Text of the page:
Deal would boost Big Isle renewable energy
Hawaii Electric Light Co. has signed an agreement to purchase electricity produced by a proposed biomass-powered generation facility on the Big Island.
Tradewinds Forest Products LLC and Rockland Capital Energy Investments plan to produce electricity by burning scrap wood from their proposed veneer mill at the former Ookala Sugar Mill site.
"This is a great addition to our renewable-energy portfolio," HELCO President Warren Lee said in a news release. With the plant in operation, "renewable energy on the Big Island will now exceed 35 percent."
Tradewinds President Don Bryan said the project will provide sustainable production of both forest products and energy.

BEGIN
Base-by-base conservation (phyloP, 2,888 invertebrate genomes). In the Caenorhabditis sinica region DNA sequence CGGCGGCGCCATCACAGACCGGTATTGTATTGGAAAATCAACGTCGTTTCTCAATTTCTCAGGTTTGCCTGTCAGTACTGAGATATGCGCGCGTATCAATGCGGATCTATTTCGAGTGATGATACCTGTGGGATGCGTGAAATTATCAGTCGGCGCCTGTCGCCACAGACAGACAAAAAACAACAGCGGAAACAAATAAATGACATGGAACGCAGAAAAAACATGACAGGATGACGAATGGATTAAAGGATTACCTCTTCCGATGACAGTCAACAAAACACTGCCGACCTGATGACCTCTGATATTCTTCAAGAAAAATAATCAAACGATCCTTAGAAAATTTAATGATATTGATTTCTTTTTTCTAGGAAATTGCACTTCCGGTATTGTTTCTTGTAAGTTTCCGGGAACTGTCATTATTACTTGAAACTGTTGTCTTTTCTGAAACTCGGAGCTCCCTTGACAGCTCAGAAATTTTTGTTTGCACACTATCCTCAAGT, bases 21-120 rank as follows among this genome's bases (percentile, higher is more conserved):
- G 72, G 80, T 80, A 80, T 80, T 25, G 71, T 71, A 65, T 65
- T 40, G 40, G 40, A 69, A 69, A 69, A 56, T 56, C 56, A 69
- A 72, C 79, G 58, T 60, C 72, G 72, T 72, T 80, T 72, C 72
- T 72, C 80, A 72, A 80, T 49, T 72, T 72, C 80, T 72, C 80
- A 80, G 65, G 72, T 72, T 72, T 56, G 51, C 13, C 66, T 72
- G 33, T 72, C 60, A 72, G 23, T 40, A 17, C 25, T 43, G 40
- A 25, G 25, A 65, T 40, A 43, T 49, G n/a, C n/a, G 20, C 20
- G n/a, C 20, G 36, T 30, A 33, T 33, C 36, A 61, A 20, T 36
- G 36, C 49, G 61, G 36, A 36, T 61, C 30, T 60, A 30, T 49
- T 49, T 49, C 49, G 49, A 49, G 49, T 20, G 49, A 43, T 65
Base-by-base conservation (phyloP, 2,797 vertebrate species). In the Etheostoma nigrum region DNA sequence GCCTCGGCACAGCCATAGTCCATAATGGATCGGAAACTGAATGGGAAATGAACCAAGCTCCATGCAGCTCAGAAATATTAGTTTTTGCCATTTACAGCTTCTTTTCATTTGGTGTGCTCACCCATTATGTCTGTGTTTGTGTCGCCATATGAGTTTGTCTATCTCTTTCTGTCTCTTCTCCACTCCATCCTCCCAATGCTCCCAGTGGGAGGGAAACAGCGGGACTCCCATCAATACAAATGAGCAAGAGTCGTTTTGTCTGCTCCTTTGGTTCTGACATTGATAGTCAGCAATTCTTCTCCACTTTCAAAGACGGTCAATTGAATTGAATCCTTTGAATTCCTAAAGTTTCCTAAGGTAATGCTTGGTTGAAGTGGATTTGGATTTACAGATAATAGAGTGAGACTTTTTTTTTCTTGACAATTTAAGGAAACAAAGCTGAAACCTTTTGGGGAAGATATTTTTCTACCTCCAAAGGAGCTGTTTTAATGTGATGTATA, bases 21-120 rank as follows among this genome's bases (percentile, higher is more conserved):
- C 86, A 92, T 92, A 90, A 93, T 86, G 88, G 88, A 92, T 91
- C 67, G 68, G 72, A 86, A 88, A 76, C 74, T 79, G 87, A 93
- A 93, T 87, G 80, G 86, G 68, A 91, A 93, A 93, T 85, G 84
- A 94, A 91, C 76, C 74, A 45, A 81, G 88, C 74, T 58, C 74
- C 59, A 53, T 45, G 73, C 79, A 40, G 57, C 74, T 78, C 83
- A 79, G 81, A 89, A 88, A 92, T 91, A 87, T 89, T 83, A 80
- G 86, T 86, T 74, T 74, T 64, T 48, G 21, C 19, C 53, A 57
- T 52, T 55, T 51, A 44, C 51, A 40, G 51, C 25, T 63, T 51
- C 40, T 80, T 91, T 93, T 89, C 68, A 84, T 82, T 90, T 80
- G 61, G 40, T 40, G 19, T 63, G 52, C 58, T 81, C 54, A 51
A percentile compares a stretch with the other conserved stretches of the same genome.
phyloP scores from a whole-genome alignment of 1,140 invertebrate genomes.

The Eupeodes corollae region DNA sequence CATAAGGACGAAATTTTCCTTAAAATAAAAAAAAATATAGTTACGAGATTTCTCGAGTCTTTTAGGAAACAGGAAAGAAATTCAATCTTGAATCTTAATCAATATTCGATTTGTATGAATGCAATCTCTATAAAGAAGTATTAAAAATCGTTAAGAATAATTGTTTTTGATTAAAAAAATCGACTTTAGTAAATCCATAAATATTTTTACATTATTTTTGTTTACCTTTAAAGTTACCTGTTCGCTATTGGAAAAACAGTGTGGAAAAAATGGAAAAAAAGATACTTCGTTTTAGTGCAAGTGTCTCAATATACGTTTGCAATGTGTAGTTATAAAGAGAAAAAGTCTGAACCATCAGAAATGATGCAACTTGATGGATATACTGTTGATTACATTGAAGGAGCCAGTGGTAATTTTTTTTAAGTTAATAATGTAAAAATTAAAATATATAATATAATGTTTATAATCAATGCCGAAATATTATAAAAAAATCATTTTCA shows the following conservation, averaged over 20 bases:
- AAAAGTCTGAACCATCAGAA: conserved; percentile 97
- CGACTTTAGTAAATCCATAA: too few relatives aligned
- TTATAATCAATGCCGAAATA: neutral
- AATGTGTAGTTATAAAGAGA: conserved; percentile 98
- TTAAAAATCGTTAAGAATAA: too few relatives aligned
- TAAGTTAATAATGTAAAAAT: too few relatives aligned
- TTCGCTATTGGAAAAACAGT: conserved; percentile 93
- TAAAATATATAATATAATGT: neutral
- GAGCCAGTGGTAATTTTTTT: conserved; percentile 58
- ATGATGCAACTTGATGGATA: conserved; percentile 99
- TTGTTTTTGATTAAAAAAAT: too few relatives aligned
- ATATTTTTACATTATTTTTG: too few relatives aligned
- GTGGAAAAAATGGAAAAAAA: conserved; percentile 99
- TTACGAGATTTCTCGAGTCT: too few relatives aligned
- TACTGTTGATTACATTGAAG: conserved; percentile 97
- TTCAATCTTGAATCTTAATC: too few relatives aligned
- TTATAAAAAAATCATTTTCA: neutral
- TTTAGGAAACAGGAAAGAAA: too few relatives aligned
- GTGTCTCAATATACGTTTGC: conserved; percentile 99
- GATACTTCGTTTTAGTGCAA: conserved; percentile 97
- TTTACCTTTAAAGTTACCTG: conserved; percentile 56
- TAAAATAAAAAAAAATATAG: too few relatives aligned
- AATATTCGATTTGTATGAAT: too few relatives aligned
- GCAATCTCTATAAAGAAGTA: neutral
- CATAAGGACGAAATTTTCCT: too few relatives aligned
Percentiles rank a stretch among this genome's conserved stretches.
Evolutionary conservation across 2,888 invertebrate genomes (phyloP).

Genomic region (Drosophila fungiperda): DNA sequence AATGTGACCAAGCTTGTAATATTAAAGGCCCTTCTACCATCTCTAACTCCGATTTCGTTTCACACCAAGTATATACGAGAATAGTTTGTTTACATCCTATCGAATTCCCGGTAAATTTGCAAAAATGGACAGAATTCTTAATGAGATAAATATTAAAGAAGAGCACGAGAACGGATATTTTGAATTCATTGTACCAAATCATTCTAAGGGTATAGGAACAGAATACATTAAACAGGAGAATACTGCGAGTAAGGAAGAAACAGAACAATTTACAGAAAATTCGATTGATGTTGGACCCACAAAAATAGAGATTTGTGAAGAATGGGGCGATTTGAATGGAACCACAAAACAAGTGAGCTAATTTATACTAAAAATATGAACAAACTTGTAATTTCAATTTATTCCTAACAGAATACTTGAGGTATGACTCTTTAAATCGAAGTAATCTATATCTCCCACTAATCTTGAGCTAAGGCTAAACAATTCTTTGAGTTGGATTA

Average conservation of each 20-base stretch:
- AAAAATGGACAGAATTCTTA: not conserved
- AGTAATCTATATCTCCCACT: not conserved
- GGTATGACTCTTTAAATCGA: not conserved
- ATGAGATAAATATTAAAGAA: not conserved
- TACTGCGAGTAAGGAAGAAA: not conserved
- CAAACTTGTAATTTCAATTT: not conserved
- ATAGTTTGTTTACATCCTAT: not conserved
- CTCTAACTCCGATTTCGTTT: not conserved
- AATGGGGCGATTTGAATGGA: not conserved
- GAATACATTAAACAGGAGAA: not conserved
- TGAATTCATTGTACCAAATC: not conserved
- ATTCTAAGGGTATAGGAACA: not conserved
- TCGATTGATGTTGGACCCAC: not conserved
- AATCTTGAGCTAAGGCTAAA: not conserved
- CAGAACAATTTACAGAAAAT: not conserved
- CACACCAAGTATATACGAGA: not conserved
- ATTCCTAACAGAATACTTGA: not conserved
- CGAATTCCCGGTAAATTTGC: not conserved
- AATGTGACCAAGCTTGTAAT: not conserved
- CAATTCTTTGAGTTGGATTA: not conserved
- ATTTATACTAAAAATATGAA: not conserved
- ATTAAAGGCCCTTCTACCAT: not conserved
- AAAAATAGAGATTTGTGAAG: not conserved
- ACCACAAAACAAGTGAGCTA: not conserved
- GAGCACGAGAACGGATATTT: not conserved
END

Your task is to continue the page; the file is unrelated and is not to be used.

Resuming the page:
"Our biomass-based energy source will utilize the portions of wood not suitable for veneer, providing a highly efficient source of power generation from which there is very little waste of material or energy," Bryan said.
Under the proposed power purchase agreement, which requires approval by the Hawaii Public Utilities Commission, HELCO will purchase between 2 and 3.6 megawatts of electricity from Tradewinds.
Tradewinds is proposing to harvest 15,000 acres of the nearly 40,000 acres of existing eucalyptus plantations on the Big Island. The company says it plans to replant harvested timber and conserve soil resources, making its project a net consumer of carbon dioxide, a greenhouse gas that contributes to global warming.
"This project offers us the opportunity to add more reliable, renewable energy, reducing both greenhouse-gas emissions and our dependence on fossil fuels," said Michael May, president and chief executive officer of Hawaiian Electric, HELCO's parent company.